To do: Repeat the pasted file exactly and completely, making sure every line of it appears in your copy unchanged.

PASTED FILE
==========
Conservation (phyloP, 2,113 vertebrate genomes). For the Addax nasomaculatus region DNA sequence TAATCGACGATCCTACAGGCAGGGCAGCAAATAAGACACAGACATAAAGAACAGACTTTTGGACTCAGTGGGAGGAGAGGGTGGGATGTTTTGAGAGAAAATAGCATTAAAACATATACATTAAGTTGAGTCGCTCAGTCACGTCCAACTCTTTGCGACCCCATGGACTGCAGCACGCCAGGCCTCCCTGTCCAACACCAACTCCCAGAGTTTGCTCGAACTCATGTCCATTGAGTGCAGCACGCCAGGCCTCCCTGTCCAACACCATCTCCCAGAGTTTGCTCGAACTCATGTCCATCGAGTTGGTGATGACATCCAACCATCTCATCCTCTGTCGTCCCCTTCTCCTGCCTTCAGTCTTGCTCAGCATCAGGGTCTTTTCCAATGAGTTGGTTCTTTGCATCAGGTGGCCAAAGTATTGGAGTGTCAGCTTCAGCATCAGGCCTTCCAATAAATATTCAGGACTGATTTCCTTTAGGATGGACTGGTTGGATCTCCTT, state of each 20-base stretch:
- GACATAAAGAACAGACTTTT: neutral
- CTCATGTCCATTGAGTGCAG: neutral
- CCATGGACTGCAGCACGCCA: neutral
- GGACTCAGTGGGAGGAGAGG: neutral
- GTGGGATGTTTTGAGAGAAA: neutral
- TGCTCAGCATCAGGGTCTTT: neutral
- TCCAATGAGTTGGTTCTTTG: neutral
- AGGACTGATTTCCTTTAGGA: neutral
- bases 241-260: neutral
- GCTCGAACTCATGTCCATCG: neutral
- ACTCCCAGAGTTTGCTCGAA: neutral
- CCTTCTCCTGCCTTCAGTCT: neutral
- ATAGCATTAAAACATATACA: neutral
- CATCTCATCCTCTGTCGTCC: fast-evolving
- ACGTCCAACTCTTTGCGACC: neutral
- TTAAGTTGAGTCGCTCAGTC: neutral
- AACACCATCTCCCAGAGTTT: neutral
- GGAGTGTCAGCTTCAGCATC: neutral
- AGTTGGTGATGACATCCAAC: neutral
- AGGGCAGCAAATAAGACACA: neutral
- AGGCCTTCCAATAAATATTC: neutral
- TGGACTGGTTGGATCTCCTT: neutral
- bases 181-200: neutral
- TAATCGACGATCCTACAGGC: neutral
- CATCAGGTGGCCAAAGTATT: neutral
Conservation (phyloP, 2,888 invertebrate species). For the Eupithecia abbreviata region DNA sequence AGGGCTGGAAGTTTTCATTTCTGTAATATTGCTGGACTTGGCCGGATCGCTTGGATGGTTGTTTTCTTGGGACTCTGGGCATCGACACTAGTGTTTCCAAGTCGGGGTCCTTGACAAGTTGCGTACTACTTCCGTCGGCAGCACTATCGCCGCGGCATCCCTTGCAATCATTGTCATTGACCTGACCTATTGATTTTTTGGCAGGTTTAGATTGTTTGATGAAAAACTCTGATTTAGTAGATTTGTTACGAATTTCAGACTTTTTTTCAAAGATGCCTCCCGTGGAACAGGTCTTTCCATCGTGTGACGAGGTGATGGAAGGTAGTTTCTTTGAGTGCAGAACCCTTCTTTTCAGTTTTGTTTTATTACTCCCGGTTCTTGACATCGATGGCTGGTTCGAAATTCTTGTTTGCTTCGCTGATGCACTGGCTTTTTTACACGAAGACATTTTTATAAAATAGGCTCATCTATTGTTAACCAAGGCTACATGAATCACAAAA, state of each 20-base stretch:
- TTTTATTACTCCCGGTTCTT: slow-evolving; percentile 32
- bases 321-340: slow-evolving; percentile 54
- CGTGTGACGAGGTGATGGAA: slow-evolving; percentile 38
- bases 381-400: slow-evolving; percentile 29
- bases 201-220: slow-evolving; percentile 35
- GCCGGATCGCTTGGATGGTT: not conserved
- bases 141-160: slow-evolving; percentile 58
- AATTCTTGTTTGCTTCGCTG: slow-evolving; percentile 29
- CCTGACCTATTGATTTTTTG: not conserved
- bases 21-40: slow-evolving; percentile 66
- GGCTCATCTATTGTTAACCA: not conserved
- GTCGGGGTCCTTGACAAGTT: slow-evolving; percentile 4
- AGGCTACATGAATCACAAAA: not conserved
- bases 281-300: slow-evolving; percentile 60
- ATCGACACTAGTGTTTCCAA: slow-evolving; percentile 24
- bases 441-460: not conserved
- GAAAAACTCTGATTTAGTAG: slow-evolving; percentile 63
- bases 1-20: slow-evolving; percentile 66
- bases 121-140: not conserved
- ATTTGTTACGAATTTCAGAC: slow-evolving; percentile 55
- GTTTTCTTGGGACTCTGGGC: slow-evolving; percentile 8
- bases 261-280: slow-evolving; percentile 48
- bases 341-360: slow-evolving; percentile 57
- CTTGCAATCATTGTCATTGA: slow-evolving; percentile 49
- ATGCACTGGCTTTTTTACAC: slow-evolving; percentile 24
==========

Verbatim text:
Conservation (phyloP, 2,113 vertebrate genomes). For the Addax nasomaculatus region DNA sequence TAATCGACGATCCTACAGGCAGGGCAGCAAATAAGACACAGACATAAAGAACAGACTTTTGGACTCAGTGGGAGGAGAGGGTGGGATGTTTTGAGAGAAAATAGCATTAAAACATATACATTAAGTTGAGTCGCTCAGTCACGTCCAACTCTTTGCGACCCCATGGACTGCAGCACGCCAGGCCTCCCTGTCCAACACCAACTCCCAGAGTTTGCTCGAACTCATGTCCATTGAGTGCAGCACGCCAGGCCTCCCTGTCCAACACCATCTCCCAGAGTTTGCTCGAACTCATGTCCATCGAGTTGGTGATGACATCCAACCATCTCATCCTCTGTCGTCCCCTTCTCCTGCCTTCAGTCTTGCTCAGCATCAGGGTCTTTTCCAATGAGTTGGTTCTTTGCATCAGGTGGCCAAAGTATTGGAGTGTCAGCTTCAGCATCAGGCCTTCCAATAAATATTCAGGACTGATTTCCTTTAGGATGGACTGGTTGGATCTCCTT, state of each 20-base stretch:
- GACATAAAGAACAGACTTTT: neutral
- CTCATGTCCATTGAGTGCAG: neutral
- CCATGGACTGCAGCACGCCA: neutral
- GGACTCAGTGGGAGGAGAGG: neutral
- GTGGGATGTTTTGAGAGAAA: neutral
- TGCTCAGCATCAGGGTCTTT: neutral
- TCCAATGAGTTGGTTCTTTG: neutral
- AGGACTGATTTCCTTTAGGA: neutral
- bases 241-260: neutral
- GCTCGAACTCATGTCCATCG: neutral
- ACTCCCAGAGTTTGCTCGAA: neutral
- CCTTCTCCTGCCTTCAGTCT: neutral
- ATAGCATTAAAACATATACA: neutral
- CATCTCATCCTCTGTCGTCC: fast-evolving
- ACGTCCAACTCTTTGCGACC: neutral
- TTAAGTTGAGTCGCTCAGTC: neutral
- AACACCATCTCCCAGAGTTT: neutral
- GGAGTGTCAGCTTCAGCATC: neutral
- AGTTGGTGATGACATCCAAC: neutral
- AGGGCAGCAAATAAGACACA: neutral
- AGGCCTTCCAATAAATATTC: neutral
- TGGACTGGTTGGATCTCCTT: neutral
- bases 181-200: neutral
- TAATCGACGATCCTACAGGC: neutral
- CATCAGGTGGCCAAAGTATT: neutral
Conservation (phyloP, 2,888 invertebrate species). For the Eupithecia abbreviata region DNA sequence AGGGCTGGAAGTTTTCATTTCTGTAATATTGCTGGACTTGGCCGGATCGCTTGGATGGTTGTTTTCTTGGGACTCTGGGCATCGACACTAGTGTTTCCAAGTCGGGGTCCTTGACAAGTTGCGTACTACTTCCGTCGGCAGCACTATCGCCGCGGCATCCCTTGCAATCATTGTCATTGACCTGACCTATTGATTTTTTGGCAGGTTTAGATTGTTTGATGAAAAACTCTGATTTAGTAGATTTGTTACGAATTTCAGACTTTTTTTCAAAGATGCCTCCCGTGGAACAGGTCTTTCCATCGTGTGACGAGGTGATGGAAGGTAGTTTCTTTGAGTGCAGAACCCTTCTTTTCAGTTTTGTTTTATTACTCCCGGTTCTTGACATCGATGGCTGGTTCGAAATTCTTGTTTGCTTCGCTGATGCACTGGCTTTTTTACACGAAGACATTTTTATAAAATAGGCTCATCTATTGTTAACCAAGGCTACATGAATCACAAAA, state of each 20-base stretch:
- TTTTATTACTCCCGGTTCTT: slow-evolving; percentile 32
- bases 321-340: slow-evolving; percentile 54
- CGTGTGACGAGGTGATGGAA: slow-evolving; percentile 38
- bases 381-400: slow-evolving; percentile 29
- bases 201-220: slow-evolving; percentile 35
- GCCGGATCGCTTGGATGGTT: not conserved
- bases 141-160: slow-evolving; percentile 58
- AATTCTTGTTTGCTTCGCTG: slow-evolving; percentile 29
- CCTGACCTATTGATTTTTTG: not conserved
- bases 21-40: slow-evolving; percentile 66
- GGCTCATCTATTGTTAACCA: not conserved
- GTCGGGGTCCTTGACAAGTT: slow-evolving; percentile 4
- AGGCTACATGAATCACAAAA: not conserved
- bases 281-300: slow-evolving; percentile 60
- ATCGACACTAGTGTTTCCAA: slow-evolving; percentile 24
- bases 441-460: not conserved
- GAAAAACTCTGATTTAGTAG: slow-evolving; percentile 63
- bases 1-20: slow-evolving; percentile 66
- bases 121-140: not conserved
- ATTTGTTACGAATTTCAGAC: slow-evolving; percentile 55
- GTTTTCTTGGGACTCTGGGC: slow-evolving; percentile 8
- bases 261-280: slow-evolving; percentile 48
- bases 341-360: slow-evolving; percentile 57
- CTTGCAATCATTGTCATTGA: slow-evolving; percentile 49
- ATGCACTGGCTTTTTTACAC: slow-evolving; percentile 24